"Once these sensible regulations are adopted, all New Yorkers will be able to breathe easier," said Gordian Raacke, executive director of the not-for-profit organization Renewable Energy Long Island (RELI). "We applaud Governor Paterson and the DEC for proposing these regulations and hope that they will be adopted without delay."
"89 percent of New York State residents breathe air not meeting federal health-based standards," said Isabelle Silverman, legal fellow with Environmental Defense Fund. "Because available retrofit technologies work on virtually every engine application to trap over 85 percent of soot, EDF supports rules requiring the highest possible soot reduction."
The law established the following schedule for installing the retrofit technologies: not less than 33 percent of all vehicles by December 31, 2008; not less than 66 percent of all vehicles by December 31, 2009; and, not less than 100% of all vehicles by December 31, 2010.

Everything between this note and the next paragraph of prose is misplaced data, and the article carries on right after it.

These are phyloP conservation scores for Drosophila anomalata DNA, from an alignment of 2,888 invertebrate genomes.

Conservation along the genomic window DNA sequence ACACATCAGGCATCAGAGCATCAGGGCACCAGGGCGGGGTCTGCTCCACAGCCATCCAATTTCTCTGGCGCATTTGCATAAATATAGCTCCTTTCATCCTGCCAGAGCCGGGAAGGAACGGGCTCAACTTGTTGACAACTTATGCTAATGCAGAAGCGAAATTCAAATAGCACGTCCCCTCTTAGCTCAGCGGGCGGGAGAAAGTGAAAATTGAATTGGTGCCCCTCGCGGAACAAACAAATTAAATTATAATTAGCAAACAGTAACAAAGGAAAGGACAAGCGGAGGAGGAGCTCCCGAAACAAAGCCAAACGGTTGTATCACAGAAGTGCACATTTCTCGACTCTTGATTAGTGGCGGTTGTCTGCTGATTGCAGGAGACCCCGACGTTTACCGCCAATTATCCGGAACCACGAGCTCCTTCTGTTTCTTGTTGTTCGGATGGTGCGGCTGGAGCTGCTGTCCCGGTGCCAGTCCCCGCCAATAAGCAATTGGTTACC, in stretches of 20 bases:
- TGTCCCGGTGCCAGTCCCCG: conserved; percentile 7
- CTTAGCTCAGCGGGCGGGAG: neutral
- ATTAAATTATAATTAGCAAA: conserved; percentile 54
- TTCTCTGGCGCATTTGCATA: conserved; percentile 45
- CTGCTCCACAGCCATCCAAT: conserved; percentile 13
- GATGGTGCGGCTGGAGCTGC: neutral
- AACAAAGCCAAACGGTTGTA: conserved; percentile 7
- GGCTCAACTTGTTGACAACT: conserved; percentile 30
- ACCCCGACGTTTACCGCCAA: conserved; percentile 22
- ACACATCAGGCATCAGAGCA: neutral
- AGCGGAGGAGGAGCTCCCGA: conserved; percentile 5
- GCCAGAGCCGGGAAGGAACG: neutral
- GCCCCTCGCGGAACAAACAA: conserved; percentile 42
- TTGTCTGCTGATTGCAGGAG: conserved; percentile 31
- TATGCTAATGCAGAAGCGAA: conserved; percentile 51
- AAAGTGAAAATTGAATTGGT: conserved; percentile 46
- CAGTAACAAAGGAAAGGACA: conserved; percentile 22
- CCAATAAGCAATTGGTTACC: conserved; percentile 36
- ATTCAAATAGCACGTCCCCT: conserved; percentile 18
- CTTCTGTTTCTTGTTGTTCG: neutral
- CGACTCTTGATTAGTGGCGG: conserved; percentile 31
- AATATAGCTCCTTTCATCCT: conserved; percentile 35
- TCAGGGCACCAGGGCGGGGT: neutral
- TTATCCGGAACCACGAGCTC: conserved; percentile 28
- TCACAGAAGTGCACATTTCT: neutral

Air pollution problems and their attendant health threats have become serious statewide issues. Millions of New Yorkers are at-risk. In fact, according to the EPA, 89 percent of the state's population lives in a county where air quality does not attain federal health standards. In addition, the EPA has declared the counties of Suffolk, Nassau, Queens, Kings, Richmond, New York, Bronx, Westchester, Rockland and Orange in "non-attainment" for fine particles.
The high air pollution levels in New York State make people sick and even cut lives short. Diesel pollution has been shown by a wealth of science to trigger asthma attacks; is linked to heart attacks, cancer and even premature deaths in seniors; and is associated with ambient levels of both ozone and fine particles.